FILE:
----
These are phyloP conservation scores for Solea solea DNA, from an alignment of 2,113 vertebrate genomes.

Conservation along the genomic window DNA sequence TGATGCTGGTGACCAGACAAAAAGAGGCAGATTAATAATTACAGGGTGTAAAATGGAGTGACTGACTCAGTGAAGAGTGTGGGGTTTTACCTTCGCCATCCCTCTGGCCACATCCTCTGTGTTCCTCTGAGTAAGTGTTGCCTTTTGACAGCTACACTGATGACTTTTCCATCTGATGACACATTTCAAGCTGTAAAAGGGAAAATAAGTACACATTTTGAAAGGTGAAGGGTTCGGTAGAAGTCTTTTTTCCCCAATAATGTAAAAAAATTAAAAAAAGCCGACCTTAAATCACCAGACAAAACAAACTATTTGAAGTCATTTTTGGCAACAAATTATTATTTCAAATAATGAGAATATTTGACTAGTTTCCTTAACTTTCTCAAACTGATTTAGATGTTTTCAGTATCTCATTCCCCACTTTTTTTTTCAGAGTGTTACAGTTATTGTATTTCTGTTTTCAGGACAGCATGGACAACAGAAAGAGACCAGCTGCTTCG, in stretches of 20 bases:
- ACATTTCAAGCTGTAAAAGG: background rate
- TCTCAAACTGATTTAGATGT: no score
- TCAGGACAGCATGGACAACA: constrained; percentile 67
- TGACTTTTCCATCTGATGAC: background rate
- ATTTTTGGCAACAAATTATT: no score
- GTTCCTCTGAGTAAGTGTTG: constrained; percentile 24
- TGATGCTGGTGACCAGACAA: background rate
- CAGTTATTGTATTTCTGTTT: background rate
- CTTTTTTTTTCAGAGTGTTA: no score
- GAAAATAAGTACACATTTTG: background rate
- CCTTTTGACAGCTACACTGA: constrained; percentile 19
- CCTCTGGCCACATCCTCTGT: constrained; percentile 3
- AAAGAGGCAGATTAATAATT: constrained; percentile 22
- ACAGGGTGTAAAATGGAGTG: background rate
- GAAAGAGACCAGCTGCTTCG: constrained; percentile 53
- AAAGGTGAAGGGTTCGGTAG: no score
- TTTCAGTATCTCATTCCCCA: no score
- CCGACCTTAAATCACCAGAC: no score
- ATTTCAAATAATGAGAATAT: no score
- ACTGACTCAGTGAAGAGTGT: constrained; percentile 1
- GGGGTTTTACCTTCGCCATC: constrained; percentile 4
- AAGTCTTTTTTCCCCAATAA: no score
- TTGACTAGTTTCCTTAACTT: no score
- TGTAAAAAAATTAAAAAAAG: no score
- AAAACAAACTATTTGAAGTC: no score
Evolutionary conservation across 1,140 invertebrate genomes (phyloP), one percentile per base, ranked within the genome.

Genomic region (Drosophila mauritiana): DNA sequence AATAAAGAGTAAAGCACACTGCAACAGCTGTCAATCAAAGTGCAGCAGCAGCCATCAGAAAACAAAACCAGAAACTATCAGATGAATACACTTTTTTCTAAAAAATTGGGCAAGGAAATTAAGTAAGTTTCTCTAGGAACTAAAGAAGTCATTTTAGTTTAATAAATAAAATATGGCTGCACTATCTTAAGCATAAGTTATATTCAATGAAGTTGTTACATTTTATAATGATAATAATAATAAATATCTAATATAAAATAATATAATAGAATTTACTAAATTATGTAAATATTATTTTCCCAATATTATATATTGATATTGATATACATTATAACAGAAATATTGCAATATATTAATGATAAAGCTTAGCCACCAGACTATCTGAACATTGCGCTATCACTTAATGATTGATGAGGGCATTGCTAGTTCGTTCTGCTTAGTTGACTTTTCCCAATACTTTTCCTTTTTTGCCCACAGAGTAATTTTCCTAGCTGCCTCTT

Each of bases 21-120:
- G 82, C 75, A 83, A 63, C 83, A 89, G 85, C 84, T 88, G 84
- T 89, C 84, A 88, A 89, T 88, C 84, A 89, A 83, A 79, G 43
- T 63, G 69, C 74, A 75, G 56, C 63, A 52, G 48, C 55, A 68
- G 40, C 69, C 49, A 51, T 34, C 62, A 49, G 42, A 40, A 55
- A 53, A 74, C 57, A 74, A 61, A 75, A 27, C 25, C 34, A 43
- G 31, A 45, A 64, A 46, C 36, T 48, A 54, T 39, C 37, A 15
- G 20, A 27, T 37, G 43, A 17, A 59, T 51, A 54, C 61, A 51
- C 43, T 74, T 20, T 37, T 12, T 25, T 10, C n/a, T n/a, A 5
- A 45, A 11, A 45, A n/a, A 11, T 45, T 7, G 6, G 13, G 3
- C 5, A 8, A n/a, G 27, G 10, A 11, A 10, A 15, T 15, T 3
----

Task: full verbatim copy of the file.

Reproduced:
These are phyloP conservation scores for Solea solea DNA, from an alignment of 2,113 vertebrate genomes.

Conservation along the genomic window DNA sequence TGATGCTGGTGACCAGACAAAAAGAGGCAGATTAATAATTACAGGGTGTAAAATGGAGTGACTGACTCAGTGAAGAGTGTGGGGTTTTACCTTCGCCATCCCTCTGGCCACATCCTCTGTGTTCCTCTGAGTAAGTGTTGCCTTTTGACAGCTACACTGATGACTTTTCCATCTGATGACACATTTCAAGCTGTAAAAGGGAAAATAAGTACACATTTTGAAAGGTGAAGGGTTCGGTAGAAGTCTTTTTTCCCCAATAATGTAAAAAAATTAAAAAAAGCCGACCTTAAATCACCAGACAAAACAAACTATTTGAAGTCATTTTTGGCAACAAATTATTATTTCAAATAATGAGAATATTTGACTAGTTTCCTTAACTTTCTCAAACTGATTTAGATGTTTTCAGTATCTCATTCCCCACTTTTTTTTTCAGAGTGTTACAGTTATTGTATTTCTGTTTTCAGGACAGCATGGACAACAGAAAGAGACCAGCTGCTTCG, in stretches of 20 bases:
- ACATTTCAAGCTGTAAAAGG: background rate
- TCTCAAACTGATTTAGATGT: no score
- TCAGGACAGCATGGACAACA: constrained; percentile 67
- TGACTTTTCCATCTGATGAC: background rate
- ATTTTTGGCAACAAATTATT: no score
- GTTCCTCTGAGTAAGTGTTG: constrained; percentile 24
- TGATGCTGGTGACCAGACAA: background rate
- CAGTTATTGTATTTCTGTTT: background rate
- CTTTTTTTTTCAGAGTGTTA: no score
- GAAAATAAGTACACATTTTG: background rate
- CCTTTTGACAGCTACACTGA: constrained; percentile 19
- CCTCTGGCCACATCCTCTGT: constrained; percentile 3
- AAAGAGGCAGATTAATAATT: constrained; percentile 22
- ACAGGGTGTAAAATGGAGTG: background rate
- GAAAGAGACCAGCTGCTTCG: constrained; percentile 53
- AAAGGTGAAGGGTTCGGTAG: no score
- TTTCAGTATCTCATTCCCCA: no score
- CCGACCTTAAATCACCAGAC: no score
- ATTTCAAATAATGAGAATAT: no score
- ACTGACTCAGTGAAGAGTGT: constrained; percentile 1
- GGGGTTTTACCTTCGCCATC: constrained; percentile 4
- AAGTCTTTTTTCCCCAATAA: no score
- TTGACTAGTTTCCTTAACTT: no score
- TGTAAAAAAATTAAAAAAAG: no score
- AAAACAAACTATTTGAAGTC: no score
Evolutionary conservation across 1,140 invertebrate genomes (phyloP), one percentile per base, ranked within the genome.

Genomic region (Drosophila mauritiana): DNA sequence AATAAAGAGTAAAGCACACTGCAACAGCTGTCAATCAAAGTGCAGCAGCAGCCATCAGAAAACAAAACCAGAAACTATCAGATGAATACACTTTTTTCTAAAAAATTGGGCAAGGAAATTAAGTAAGTTTCTCTAGGAACTAAAGAAGTCATTTTAGTTTAATAAATAAAATATGGCTGCACTATCTTAAGCATAAGTTATATTCAATGAAGTTGTTACATTTTATAATGATAATAATAATAAATATCTAATATAAAATAATATAATAGAATTTACTAAATTATGTAAATATTATTTTCCCAATATTATATATTGATATTGATATACATTATAACAGAAATATTGCAATATATTAATGATAAAGCTTAGCCACCAGACTATCTGAACATTGCGCTATCACTTAATGATTGATGAGGGCATTGCTAGTTCGTTCTGCTTAGTTGACTTTTCCCAATACTTTTCCTTTTTTGCCCACAGAGTAATTTTCCTAGCTGCCTCTT

Each of bases 21-120:
- G 82, C 75, A 83, A 63, C 83, A 89, G 85, C 84, T 88, G 84
- T 89, C 84, A 88, A 89, T 88, C 84, A 89, A 83, A 79, G 43
- T 63, G 69, C 74, A 75, G 56, C 63, A 52, G 48, C 55, A 68
- G 40, C 69, C 49, A 51, T 34, C 62, A 49, G 42, A 40, A 55
- A 53, A 74, C 57, A 74, A 61, A 75, A 27, C 25, C 34, A 43
- G 31, A 45, A 64, A 46, C 36, T 48, A 54, T 39, C 37, A 15
- G 20, A 27, T 37, G 43, A 17, A 59, T 51, A 54, C 61, A 51
- C 43, T 74, T 20, T 37, T 12, T 25, T 10, C n/a, T n/a, A 5
- A 45, A 11, A 45, A n/a, A 11, T 45, T 7, G 6, G 13, G 3
- C 5, A 8, A n/a, G 27, G 10, A 11, A 10, A 15, T 15, T 3